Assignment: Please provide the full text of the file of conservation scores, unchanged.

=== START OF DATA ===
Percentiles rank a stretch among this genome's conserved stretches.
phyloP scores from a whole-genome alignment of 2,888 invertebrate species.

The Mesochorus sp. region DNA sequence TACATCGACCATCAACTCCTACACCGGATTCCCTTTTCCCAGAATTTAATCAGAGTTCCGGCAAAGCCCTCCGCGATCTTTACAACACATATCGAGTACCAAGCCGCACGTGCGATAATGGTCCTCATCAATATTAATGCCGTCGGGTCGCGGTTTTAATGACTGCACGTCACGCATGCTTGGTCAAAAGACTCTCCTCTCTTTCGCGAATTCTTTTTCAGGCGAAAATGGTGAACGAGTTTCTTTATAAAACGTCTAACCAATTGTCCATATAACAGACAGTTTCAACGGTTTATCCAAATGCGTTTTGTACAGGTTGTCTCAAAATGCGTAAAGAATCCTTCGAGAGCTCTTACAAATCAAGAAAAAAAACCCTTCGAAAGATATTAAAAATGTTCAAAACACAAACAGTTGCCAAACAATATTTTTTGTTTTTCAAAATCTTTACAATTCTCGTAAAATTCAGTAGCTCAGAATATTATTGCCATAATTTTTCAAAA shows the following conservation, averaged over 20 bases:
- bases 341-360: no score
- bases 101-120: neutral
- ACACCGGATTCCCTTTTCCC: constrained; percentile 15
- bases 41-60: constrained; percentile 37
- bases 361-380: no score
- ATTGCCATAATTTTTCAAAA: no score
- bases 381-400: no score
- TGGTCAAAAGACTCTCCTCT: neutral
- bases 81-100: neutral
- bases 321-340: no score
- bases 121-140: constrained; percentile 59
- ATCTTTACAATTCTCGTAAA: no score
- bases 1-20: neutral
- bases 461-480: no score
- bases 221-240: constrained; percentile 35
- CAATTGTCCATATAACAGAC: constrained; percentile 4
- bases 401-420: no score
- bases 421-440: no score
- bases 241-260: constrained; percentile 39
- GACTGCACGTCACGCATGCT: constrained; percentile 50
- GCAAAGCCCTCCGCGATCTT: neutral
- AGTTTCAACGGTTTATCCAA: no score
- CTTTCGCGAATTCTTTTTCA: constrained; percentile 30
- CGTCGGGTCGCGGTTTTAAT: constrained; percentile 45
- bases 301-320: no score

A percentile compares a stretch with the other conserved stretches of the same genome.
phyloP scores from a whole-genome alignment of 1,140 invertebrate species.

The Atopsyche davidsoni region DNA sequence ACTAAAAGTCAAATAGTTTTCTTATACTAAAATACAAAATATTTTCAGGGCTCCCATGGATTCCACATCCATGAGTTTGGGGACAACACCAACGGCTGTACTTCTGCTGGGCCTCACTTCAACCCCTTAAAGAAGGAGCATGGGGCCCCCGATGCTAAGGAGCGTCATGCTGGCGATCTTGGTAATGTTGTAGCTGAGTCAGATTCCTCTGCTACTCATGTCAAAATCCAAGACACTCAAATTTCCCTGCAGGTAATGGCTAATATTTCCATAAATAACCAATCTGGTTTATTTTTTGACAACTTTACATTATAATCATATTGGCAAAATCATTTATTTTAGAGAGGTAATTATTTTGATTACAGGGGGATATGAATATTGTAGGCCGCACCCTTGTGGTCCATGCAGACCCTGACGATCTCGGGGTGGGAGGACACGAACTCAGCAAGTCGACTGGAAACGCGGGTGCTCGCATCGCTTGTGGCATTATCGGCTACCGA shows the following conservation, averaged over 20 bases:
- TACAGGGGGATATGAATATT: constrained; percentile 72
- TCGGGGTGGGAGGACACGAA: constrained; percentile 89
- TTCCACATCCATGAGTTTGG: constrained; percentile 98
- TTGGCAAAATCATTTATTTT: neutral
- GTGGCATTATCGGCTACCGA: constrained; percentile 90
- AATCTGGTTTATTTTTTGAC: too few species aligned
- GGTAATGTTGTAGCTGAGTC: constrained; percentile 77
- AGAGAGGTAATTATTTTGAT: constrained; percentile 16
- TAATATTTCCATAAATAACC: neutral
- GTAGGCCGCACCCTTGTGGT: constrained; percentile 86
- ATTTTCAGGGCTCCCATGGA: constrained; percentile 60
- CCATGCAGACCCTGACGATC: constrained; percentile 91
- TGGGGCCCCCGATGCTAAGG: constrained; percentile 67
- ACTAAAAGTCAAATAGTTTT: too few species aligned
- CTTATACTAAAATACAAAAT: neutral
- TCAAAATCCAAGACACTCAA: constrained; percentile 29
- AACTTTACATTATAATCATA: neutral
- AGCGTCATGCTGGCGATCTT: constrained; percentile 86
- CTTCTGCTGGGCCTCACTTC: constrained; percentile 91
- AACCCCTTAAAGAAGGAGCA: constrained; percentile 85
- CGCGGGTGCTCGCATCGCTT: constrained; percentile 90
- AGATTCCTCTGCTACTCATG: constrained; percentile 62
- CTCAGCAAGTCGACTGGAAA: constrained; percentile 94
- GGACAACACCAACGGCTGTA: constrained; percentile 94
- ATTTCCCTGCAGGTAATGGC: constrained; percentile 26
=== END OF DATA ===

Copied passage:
Percentiles rank a stretch among this genome's conserved stretches.
phyloP scores from a whole-genome alignment of 2,888 invertebrate species.

The Mesochorus sp. region DNA sequence TACATCGACCATCAACTCCTACACCGGATTCCCTTTTCCCAGAATTTAATCAGAGTTCCGGCAAAGCCCTCCGCGATCTTTACAACACATATCGAGTACCAAGCCGCACGTGCGATAATGGTCCTCATCAATATTAATGCCGTCGGGTCGCGGTTTTAATGACTGCACGTCACGCATGCTTGGTCAAAAGACTCTCCTCTCTTTCGCGAATTCTTTTTCAGGCGAAAATGGTGAACGAGTTTCTTTATAAAACGTCTAACCAATTGTCCATATAACAGACAGTTTCAACGGTTTATCCAAATGCGTTTTGTACAGGTTGTCTCAAAATGCGTAAAGAATCCTTCGAGAGCTCTTACAAATCAAGAAAAAAAACCCTTCGAAAGATATTAAAAATGTTCAAAACACAAACAGTTGCCAAACAATATTTTTTGTTTTTCAAAATCTTTACAATTCTCGTAAAATTCAGTAGCTCAGAATATTATTGCCATAATTTTTCAAAA shows the following conservation, averaged over 20 bases:
- bases 341-360: no score
- bases 101-120: neutral
- ACACCGGATTCCCTTTTCCC: constrained; percentile 15
- bases 41-60: constrained; percentile 37
- bases 361-380: no score
- ATTGCCATAATTTTTCAAAA: no score
- bases 381-400: no score
- TGGTCAAAAGACTCTCCTCT: neutral
- bases 81-100: neutral
- bases 321-340: no score
- bases 121-140: constrained; percentile 59
- ATCTTTACAATTCTCGTAAA: no score
- bases 1-20: neutral
- bases 461-480: no score
- bases 221-240: constrained; percentile 35
- CAATTGTCCATATAACAGAC: constrained; percentile 4
- bases 401-420: no score
- bases 421-440: no score
- bases 241-260: constrained; percentile 39
- GACTGCACGTCACGCATGCT: constrained; percentile 50
- GCAAAGCCCTCCGCGATCTT: neutral
- AGTTTCAACGGTTTATCCAA: no score
- CTTTCGCGAATTCTTTTTCA: constrained; percentile 30
- CGTCGGGTCGCGGTTTTAAT: constrained; percentile 45
- bases 301-320: no score

A percentile compares a stretch with the other conserved stretches of the same genome.
phyloP scores from a whole-genome alignment of 1,140 invertebrate species.

The Atopsyche davidsoni region DNA sequence ACTAAAAGTCAAATAGTTTTCTTATACTAAAATACAAAATATTTTCAGGGCTCCCATGGATTCCACATCCATGAGTTTGGGGACAACACCAACGGCTGTACTTCTGCTGGGCCTCACTTCAACCCCTTAAAGAAGGAGCATGGGGCCCCCGATGCTAAGGAGCGTCATGCTGGCGATCTTGGTAATGTTGTAGCTGAGTCAGATTCCTCTGCTACTCATGTCAAAATCCAAGACACTCAAATTTCCCTGCAGGTAATGGCTAATATTTCCATAAATAACCAATCTGGTTTATTTTTTGACAACTTTACATTATAATCATATTGGCAAAATCATTTATTTTAGAGAGGTAATTATTTTGATTACAGGGGGATATGAATATTGTAGGCCGCACCCTTGTGGTCCATGCAGACCCTGACGATCTCGGGGTGGGAGGACACGAACTCAGCAAGTCGACTGGAAACGCGGGTGCTCGCATCGCTTGTGGCATTATCGGCTACCGA shows the following conservation, averaged over 20 bases:
- TACAGGGGGATATGAATATT: constrained; percentile 72
- TCGGGGTGGGAGGACACGAA: constrained; percentile 89
- TTCCACATCCATGAGTTTGG: constrained; percentile 98
- TTGGCAAAATCATTTATTTT: neutral
- GTGGCATTATCGGCTACCGA: constrained; percentile 90
- AATCTGGTTTATTTTTTGAC: too few species aligned
- GGTAATGTTGTAGCTGAGTC: constrained; percentile 77
- AGAGAGGTAATTATTTTGAT: constrained; percentile 16
- TAATATTTCCATAAATAACC: neutral
- GTAGGCCGCACCCTTGTGGT: constrained; percentile 86
- ATTTTCAGGGCTCCCATGGA: constrained; percentile 60
- CCATGCAGACCCTGACGATC: constrained; percentile 91
- TGGGGCCCCCGATGCTAAGG: constrained; percentile 67
- ACTAAAAGTCAAATAGTTTT: too few species aligned
- CTTATACTAAAATACAAAAT: neutral
- TCAAAATCCAAGACACTCAA: constrained; percentile 29
- AACTTTACATTATAATCATA: neutral
- AGCGTCATGCTGGCGATCTT: constrained; percentile 86
- CTTCTGCTGGGCCTCACTTC: constrained; percentile 91
- AACCCCTTAAAGAAGGAGCA: constrained; percentile 85
- CGCGGGTGCTCGCATCGCTT: constrained; percentile 90
- AGATTCCTCTGCTACTCATG: constrained; percentile 62
- CTCAGCAAGTCGACTGGAAA: constrained; percentile 94
- GGACAACACCAACGGCTGTA: constrained; percentile 94
- ATTTCCCTGCAGGTAATGGC: constrained; percentile 26